Firstly, following the formation of two successful agricultural settlements in Cowichan and Comox, the government wanted to know how much land was available for further colonization. Secondly, the discovery of gold on the mainland led to hope of further gold deposits on Vancouver Island.
With a crew whose experiences reflected mineral exploration more than farming, Buttle established a base camp in Clayoquot Sound, from which the men struck into the heart of the island. For five weeks, they explored the ravines, rivers and valleys, and in August , Buttle looked down from a high mountain to a chain of lakes below, and wrote the passage quoted above. Members of the crew also claimed to have found generous deposits of gold, which Buttle eagerly reported to his superiors in Victoria.
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Weeks later, when further exploration was cut short by illness and poor weather, Buttle returned to Victoria, only to discover hordes of angry prospectors waiting for him. John Buttle left for California, never to return.
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Whether or not this lake is the same as that which John Buttle espied is a matter of debate. In his journal, Buttle claims that the lakes are surrounded by low hills, but the peaks of Strathcona Park are steep and rugged, and could hardly be mistaken as gentle.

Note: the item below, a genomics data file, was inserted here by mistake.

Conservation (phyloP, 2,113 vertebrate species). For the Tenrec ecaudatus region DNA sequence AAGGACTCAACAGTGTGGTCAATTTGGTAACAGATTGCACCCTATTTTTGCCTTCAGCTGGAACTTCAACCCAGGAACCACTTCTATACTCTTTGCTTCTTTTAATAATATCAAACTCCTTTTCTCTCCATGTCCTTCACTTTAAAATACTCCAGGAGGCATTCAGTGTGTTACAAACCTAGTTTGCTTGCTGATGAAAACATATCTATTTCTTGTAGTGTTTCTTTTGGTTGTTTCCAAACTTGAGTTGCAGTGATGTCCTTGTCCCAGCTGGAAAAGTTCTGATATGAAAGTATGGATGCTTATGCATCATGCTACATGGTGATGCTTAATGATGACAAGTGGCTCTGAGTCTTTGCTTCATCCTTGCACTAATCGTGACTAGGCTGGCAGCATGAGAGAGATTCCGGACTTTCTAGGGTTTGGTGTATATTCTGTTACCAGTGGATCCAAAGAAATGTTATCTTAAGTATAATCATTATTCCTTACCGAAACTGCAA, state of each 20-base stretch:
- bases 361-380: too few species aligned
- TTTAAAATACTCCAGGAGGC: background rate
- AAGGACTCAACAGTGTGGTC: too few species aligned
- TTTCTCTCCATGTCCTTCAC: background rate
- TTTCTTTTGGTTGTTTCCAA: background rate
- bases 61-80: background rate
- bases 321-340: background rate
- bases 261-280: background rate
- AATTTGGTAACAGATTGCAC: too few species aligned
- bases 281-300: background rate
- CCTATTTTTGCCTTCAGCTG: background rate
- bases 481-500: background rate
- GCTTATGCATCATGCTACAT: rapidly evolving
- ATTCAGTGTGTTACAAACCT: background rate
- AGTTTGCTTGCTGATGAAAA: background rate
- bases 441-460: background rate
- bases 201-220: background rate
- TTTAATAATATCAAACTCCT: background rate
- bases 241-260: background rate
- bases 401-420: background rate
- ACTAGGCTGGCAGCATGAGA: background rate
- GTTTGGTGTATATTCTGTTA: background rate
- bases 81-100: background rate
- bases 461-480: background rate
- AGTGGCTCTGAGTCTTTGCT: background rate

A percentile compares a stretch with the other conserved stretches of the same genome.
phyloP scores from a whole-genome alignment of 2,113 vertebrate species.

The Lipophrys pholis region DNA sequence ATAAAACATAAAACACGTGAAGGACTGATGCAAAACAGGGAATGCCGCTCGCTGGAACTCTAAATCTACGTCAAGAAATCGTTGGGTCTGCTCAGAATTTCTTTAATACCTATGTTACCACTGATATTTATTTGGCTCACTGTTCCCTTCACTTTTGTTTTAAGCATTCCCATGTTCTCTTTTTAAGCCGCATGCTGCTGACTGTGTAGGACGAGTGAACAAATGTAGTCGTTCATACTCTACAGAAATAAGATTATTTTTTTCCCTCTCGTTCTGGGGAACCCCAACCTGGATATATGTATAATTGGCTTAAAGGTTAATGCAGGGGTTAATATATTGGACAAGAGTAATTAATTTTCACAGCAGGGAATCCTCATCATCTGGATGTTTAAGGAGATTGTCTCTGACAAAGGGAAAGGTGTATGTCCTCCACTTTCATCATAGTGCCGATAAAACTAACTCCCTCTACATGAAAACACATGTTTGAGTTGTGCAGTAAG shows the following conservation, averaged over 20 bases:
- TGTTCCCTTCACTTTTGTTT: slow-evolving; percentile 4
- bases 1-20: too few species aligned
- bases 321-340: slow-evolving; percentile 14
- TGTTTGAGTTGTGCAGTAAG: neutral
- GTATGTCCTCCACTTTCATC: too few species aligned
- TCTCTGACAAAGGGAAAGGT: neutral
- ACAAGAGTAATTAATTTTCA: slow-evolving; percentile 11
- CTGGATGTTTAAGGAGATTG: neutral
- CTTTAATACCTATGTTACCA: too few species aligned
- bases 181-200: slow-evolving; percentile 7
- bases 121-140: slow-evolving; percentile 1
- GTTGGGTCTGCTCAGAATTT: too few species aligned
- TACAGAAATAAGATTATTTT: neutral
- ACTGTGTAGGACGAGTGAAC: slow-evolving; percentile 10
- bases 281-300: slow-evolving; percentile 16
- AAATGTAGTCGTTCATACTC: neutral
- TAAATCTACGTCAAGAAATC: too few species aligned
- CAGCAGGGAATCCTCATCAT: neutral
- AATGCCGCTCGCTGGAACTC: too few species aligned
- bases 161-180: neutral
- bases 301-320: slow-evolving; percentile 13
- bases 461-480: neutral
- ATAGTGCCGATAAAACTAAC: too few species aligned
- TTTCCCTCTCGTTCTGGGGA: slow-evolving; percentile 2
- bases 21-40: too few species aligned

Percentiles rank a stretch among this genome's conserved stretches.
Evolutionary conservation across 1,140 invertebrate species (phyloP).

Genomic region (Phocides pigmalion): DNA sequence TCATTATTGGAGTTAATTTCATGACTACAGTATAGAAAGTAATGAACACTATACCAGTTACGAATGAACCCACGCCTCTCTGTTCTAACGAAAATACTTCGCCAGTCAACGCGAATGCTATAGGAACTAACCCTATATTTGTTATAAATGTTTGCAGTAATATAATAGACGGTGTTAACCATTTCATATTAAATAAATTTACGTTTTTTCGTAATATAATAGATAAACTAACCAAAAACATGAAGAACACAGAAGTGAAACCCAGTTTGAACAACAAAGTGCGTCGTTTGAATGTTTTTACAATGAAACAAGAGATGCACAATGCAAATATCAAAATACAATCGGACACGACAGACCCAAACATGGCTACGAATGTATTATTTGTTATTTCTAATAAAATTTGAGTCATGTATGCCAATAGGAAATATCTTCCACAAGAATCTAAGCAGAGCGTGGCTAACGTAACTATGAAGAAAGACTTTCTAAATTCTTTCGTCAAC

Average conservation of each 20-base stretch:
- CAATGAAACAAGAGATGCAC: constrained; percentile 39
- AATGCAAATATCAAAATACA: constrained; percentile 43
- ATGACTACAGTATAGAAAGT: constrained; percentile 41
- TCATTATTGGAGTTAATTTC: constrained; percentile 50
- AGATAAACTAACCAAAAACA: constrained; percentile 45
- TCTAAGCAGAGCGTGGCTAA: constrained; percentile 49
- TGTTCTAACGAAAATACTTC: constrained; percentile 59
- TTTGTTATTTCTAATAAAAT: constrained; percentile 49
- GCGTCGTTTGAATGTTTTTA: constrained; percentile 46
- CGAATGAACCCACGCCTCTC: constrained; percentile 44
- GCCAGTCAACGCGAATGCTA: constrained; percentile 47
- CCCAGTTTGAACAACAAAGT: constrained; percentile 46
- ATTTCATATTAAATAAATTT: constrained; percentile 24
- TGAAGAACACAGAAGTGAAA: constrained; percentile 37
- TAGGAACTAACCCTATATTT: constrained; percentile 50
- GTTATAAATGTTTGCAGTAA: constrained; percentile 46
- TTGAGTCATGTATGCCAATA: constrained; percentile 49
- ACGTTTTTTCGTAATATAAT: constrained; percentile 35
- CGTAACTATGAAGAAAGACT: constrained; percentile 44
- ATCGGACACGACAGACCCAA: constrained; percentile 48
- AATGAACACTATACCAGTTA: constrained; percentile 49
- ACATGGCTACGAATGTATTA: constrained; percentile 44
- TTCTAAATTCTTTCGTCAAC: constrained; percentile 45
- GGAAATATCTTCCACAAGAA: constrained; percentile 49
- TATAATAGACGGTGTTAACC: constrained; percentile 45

1989 – Hayman, John
Published by UBC Press Condition: Very Good. Ships from Reno, NV. Great condition for a used book! Minimal wear. More information about this seller Contact this seller 2.
Biography – BROWN, ROBERT – Volume XII () – Dictionary of Canadian Biography
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Robert Brown, Ph. When the Brown family moved to Coldstream, Berwickshire, it brought Brown closer to the centres for study. As a young undergraduate, Robert Brown displayed an inclination for travel. The party went on a whale and seal hunt, visiting the seas of the extreme Northern Islands of Zetland, Iceland, Spitsbergen, Greenland, and the western shore of Baffin Bay N.
Brown competed with two other candidates for the position of expedition leader but he clearly had the most favoured credentials. In his application letter Brown had already stated that he would offer his services for free since he already received a small honorarium from his other employer, the Botanical Association of Edinburgh.
Also he was already acquainted with many members of the VIE-Committee. There he spoke briefly and to the point, referring his listeners to the newspaper articles in which he had recently outlined his existing knowledge of the islands and his own explorations of the previous year.